Recently someone asked us if we thought they could bring about recovery in a person with Borderline Personality Disorder through their own actions! It was a question we did a lot of thought about and so we decided to share our thoughts here…
Personality Disorders are Real Mental Illnesses – and they don’t depend on what anyone else does, or doesn’t do, said, or didn’t say. You can’t cure a personality disorder with love, anger, submission or ultimatums. That’s like trying to hit a puppy by throwing a live bee at it (points if you know where that line is from). Man, if only this were true. Let a friend or loved one know you have a mental issue, let them wave their hand around your head and Poof! no more personality disorder!
Many of us have had friends and family sit down with us and try and give advice or tell us to “just get over it” and it never ends well. Growing up my own dad did the latter very often. He invalidated my feelings and then told me to suck it up and get over it. I don’t think he was intentionally trying to be mean, but he clearly wasn’t helping me develop a healthy emotional state. Granted, if I wasn’t predisposed to having such emotionally charged responses to things I may not have elicited these responses from him so often. Like when my grandmother died, instead of allowing myself to grieve naturally I locked myself away in my closet to cry instead of voicing my hurt. I needed to suck it up and be strong for my brother and sister. Instead of processing my emotions in a situation that actually was very appropriate to be upset, I repressed how I felt because I believed that showing these feelings was bad and wrong.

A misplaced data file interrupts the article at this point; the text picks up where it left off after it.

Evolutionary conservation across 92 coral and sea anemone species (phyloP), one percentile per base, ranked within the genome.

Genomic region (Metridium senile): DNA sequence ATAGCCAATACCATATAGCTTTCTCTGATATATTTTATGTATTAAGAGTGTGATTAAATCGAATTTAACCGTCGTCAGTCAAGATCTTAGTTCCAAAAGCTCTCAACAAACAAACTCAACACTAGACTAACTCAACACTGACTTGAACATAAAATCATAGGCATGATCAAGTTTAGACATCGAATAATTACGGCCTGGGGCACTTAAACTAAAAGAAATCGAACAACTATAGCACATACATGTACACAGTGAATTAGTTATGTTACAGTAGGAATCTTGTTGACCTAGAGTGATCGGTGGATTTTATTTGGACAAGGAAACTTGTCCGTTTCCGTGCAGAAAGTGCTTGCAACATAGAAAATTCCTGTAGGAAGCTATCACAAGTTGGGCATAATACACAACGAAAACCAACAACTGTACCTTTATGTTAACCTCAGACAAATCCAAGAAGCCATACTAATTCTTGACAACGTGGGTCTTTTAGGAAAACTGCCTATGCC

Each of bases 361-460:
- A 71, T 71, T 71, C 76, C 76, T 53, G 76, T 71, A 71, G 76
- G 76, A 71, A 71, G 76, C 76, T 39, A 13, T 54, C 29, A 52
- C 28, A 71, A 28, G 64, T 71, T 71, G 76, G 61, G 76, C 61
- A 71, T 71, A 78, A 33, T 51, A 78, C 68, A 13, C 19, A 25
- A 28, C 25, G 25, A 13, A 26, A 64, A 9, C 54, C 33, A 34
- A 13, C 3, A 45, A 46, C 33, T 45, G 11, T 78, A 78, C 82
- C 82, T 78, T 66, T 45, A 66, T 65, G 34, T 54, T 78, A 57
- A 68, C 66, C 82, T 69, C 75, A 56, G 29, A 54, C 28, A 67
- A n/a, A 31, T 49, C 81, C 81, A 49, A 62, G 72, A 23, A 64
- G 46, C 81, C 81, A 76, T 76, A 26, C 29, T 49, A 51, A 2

My parents love me. They love me a lot. Even today my mum continues to send me holistic articles on releasing negative emotions and gaining a calmer state of mind, as if reading an article will help cure me. I know her intentions are good and she just wants me to get better. It’s her way of showing she cares, but it’s almost completely useless and makes me feel guilty for not being able to be better for them.
I am getting a little off point here, the point is, no matter how much you care, how guilty you feel, how much you talk about and give advice to someone with Borderline Personality Disorder, you can’t magically make it go away. That’s not to say that you shouldn’t be there when they need you, do give your love and support, just understand that it’s not your fault if it isn’t cured.